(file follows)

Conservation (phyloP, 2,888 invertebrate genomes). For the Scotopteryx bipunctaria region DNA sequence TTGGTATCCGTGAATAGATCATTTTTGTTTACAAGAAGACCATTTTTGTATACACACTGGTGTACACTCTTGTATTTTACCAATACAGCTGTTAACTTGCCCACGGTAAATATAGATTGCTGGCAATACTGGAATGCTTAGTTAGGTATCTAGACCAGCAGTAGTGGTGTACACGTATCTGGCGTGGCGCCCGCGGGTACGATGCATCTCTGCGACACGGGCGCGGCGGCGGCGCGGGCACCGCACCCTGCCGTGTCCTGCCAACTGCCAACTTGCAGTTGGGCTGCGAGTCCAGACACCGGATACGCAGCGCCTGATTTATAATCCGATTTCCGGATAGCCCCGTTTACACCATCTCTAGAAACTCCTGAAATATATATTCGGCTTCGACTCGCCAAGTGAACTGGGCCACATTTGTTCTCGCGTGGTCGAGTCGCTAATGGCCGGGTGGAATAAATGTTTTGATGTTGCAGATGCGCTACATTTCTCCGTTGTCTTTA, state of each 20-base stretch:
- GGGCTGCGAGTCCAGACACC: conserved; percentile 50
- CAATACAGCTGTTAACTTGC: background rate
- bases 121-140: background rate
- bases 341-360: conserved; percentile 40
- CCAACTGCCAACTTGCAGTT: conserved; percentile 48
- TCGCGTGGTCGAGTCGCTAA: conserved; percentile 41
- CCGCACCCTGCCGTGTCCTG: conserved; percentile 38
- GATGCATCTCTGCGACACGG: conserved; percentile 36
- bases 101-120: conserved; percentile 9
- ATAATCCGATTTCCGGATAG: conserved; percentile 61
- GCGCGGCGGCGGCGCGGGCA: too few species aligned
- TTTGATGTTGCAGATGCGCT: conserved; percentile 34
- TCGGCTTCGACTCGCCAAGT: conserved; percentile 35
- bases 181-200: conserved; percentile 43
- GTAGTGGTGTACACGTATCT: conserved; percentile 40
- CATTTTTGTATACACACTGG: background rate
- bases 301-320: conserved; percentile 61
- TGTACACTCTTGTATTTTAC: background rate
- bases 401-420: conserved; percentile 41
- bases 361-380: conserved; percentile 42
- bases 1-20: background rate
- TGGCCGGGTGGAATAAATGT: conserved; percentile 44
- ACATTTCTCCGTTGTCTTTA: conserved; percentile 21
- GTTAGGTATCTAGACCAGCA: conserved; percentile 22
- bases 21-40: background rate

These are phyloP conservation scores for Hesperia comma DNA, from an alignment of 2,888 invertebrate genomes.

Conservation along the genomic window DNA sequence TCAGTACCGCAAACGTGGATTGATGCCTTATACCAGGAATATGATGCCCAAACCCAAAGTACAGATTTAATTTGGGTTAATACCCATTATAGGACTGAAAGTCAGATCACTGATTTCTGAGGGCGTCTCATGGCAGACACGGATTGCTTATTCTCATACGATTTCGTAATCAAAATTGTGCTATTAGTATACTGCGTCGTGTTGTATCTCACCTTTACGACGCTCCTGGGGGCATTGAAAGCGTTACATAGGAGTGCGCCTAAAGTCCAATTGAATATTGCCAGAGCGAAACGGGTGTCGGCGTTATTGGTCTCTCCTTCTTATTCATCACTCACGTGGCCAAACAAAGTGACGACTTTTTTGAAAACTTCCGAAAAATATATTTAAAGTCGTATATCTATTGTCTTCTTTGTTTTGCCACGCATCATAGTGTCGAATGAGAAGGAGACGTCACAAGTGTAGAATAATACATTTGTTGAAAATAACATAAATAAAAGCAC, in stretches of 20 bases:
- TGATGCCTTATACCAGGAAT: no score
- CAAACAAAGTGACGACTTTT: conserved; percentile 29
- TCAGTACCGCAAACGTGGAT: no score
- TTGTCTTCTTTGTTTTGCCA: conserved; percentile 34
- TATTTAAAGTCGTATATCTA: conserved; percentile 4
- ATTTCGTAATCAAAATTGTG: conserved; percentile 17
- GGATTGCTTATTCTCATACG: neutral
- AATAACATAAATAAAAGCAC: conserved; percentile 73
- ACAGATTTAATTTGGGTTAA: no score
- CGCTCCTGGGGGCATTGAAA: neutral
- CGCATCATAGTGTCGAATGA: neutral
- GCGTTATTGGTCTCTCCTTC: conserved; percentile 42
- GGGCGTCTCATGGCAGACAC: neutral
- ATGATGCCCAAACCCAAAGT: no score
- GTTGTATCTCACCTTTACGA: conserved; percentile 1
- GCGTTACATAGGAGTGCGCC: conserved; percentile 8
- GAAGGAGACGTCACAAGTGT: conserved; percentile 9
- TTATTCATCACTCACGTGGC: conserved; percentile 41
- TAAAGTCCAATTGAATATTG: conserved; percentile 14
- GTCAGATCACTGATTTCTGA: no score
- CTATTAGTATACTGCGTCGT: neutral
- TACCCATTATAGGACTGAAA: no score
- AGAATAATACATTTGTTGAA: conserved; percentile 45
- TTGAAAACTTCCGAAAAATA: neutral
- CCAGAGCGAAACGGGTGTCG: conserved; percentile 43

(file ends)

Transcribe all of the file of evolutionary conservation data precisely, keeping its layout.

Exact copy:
Conservation (phyloP, 2,888 invertebrate genomes). For the Scotopteryx bipunctaria region DNA sequence TTGGTATCCGTGAATAGATCATTTTTGTTTACAAGAAGACCATTTTTGTATACACACTGGTGTACACTCTTGTATTTTACCAATACAGCTGTTAACTTGCCCACGGTAAATATAGATTGCTGGCAATACTGGAATGCTTAGTTAGGTATCTAGACCAGCAGTAGTGGTGTACACGTATCTGGCGTGGCGCCCGCGGGTACGATGCATCTCTGCGACACGGGCGCGGCGGCGGCGCGGGCACCGCACCCTGCCGTGTCCTGCCAACTGCCAACTTGCAGTTGGGCTGCGAGTCCAGACACCGGATACGCAGCGCCTGATTTATAATCCGATTTCCGGATAGCCCCGTTTACACCATCTCTAGAAACTCCTGAAATATATATTCGGCTTCGACTCGCCAAGTGAACTGGGCCACATTTGTTCTCGCGTGGTCGAGTCGCTAATGGCCGGGTGGAATAAATGTTTTGATGTTGCAGATGCGCTACATTTCTCCGTTGTCTTTA, state of each 20-base stretch:
- GGGCTGCGAGTCCAGACACC: conserved; percentile 50
- CAATACAGCTGTTAACTTGC: background rate
- bases 121-140: background rate
- bases 341-360: conserved; percentile 40
- CCAACTGCCAACTTGCAGTT: conserved; percentile 48
- TCGCGTGGTCGAGTCGCTAA: conserved; percentile 41
- CCGCACCCTGCCGTGTCCTG: conserved; percentile 38
- GATGCATCTCTGCGACACGG: conserved; percentile 36
- bases 101-120: conserved; percentile 9
- ATAATCCGATTTCCGGATAG: conserved; percentile 61
- GCGCGGCGGCGGCGCGGGCA: too few species aligned
- TTTGATGTTGCAGATGCGCT: conserved; percentile 34
- TCGGCTTCGACTCGCCAAGT: conserved; percentile 35
- bases 181-200: conserved; percentile 43
- GTAGTGGTGTACACGTATCT: conserved; percentile 40
- CATTTTTGTATACACACTGG: background rate
- bases 301-320: conserved; percentile 61
- TGTACACTCTTGTATTTTAC: background rate
- bases 401-420: conserved; percentile 41
- bases 361-380: conserved; percentile 42
- bases 1-20: background rate
- TGGCCGGGTGGAATAAATGT: conserved; percentile 44
- ACATTTCTCCGTTGTCTTTA: conserved; percentile 21
- GTTAGGTATCTAGACCAGCA: conserved; percentile 22
- bases 21-40: background rate

These are phyloP conservation scores for Hesperia comma DNA, from an alignment of 2,888 invertebrate genomes.

Conservation along the genomic window DNA sequence TCAGTACCGCAAACGTGGATTGATGCCTTATACCAGGAATATGATGCCCAAACCCAAAGTACAGATTTAATTTGGGTTAATACCCATTATAGGACTGAAAGTCAGATCACTGATTTCTGAGGGCGTCTCATGGCAGACACGGATTGCTTATTCTCATACGATTTCGTAATCAAAATTGTGCTATTAGTATACTGCGTCGTGTTGTATCTCACCTTTACGACGCTCCTGGGGGCATTGAAAGCGTTACATAGGAGTGCGCCTAAAGTCCAATTGAATATTGCCAGAGCGAAACGGGTGTCGGCGTTATTGGTCTCTCCTTCTTATTCATCACTCACGTGGCCAAACAAAGTGACGACTTTTTTGAAAACTTCCGAAAAATATATTTAAAGTCGTATATCTATTGTCTTCTTTGTTTTGCCACGCATCATAGTGTCGAATGAGAAGGAGACGTCACAAGTGTAGAATAATACATTTGTTGAAAATAACATAAATAAAAGCAC, in stretches of 20 bases:
- TGATGCCTTATACCAGGAAT: no score
- CAAACAAAGTGACGACTTTT: conserved; percentile 29
- TCAGTACCGCAAACGTGGAT: no score
- TTGTCTTCTTTGTTTTGCCA: conserved; percentile 34
- TATTTAAAGTCGTATATCTA: conserved; percentile 4
- ATTTCGTAATCAAAATTGTG: conserved; percentile 17
- GGATTGCTTATTCTCATACG: neutral
- AATAACATAAATAAAAGCAC: conserved; percentile 73
- ACAGATTTAATTTGGGTTAA: no score
- CGCTCCTGGGGGCATTGAAA: neutral
- CGCATCATAGTGTCGAATGA: neutral
- GCGTTATTGGTCTCTCCTTC: conserved; percentile 42
- GGGCGTCTCATGGCAGACAC: neutral
- ATGATGCCCAAACCCAAAGT: no score
- GTTGTATCTCACCTTTACGA: conserved; percentile 1
- GCGTTACATAGGAGTGCGCC: conserved; percentile 8
- GAAGGAGACGTCACAAGTGT: conserved; percentile 9
- TTATTCATCACTCACGTGGC: conserved; percentile 41
- TAAAGTCCAATTGAATATTG: conserved; percentile 14
- GTCAGATCACTGATTTCTGA: no score
- CTATTAGTATACTGCGTCGT: neutral
- TACCCATTATAGGACTGAAA: no score
- AGAATAATACATTTGTTGAA: conserved; percentile 45
- TTGAAAACTTCCGAAAAATA: neutral
- CCAGAGCGAAACGGGTGTCG: conserved; percentile 43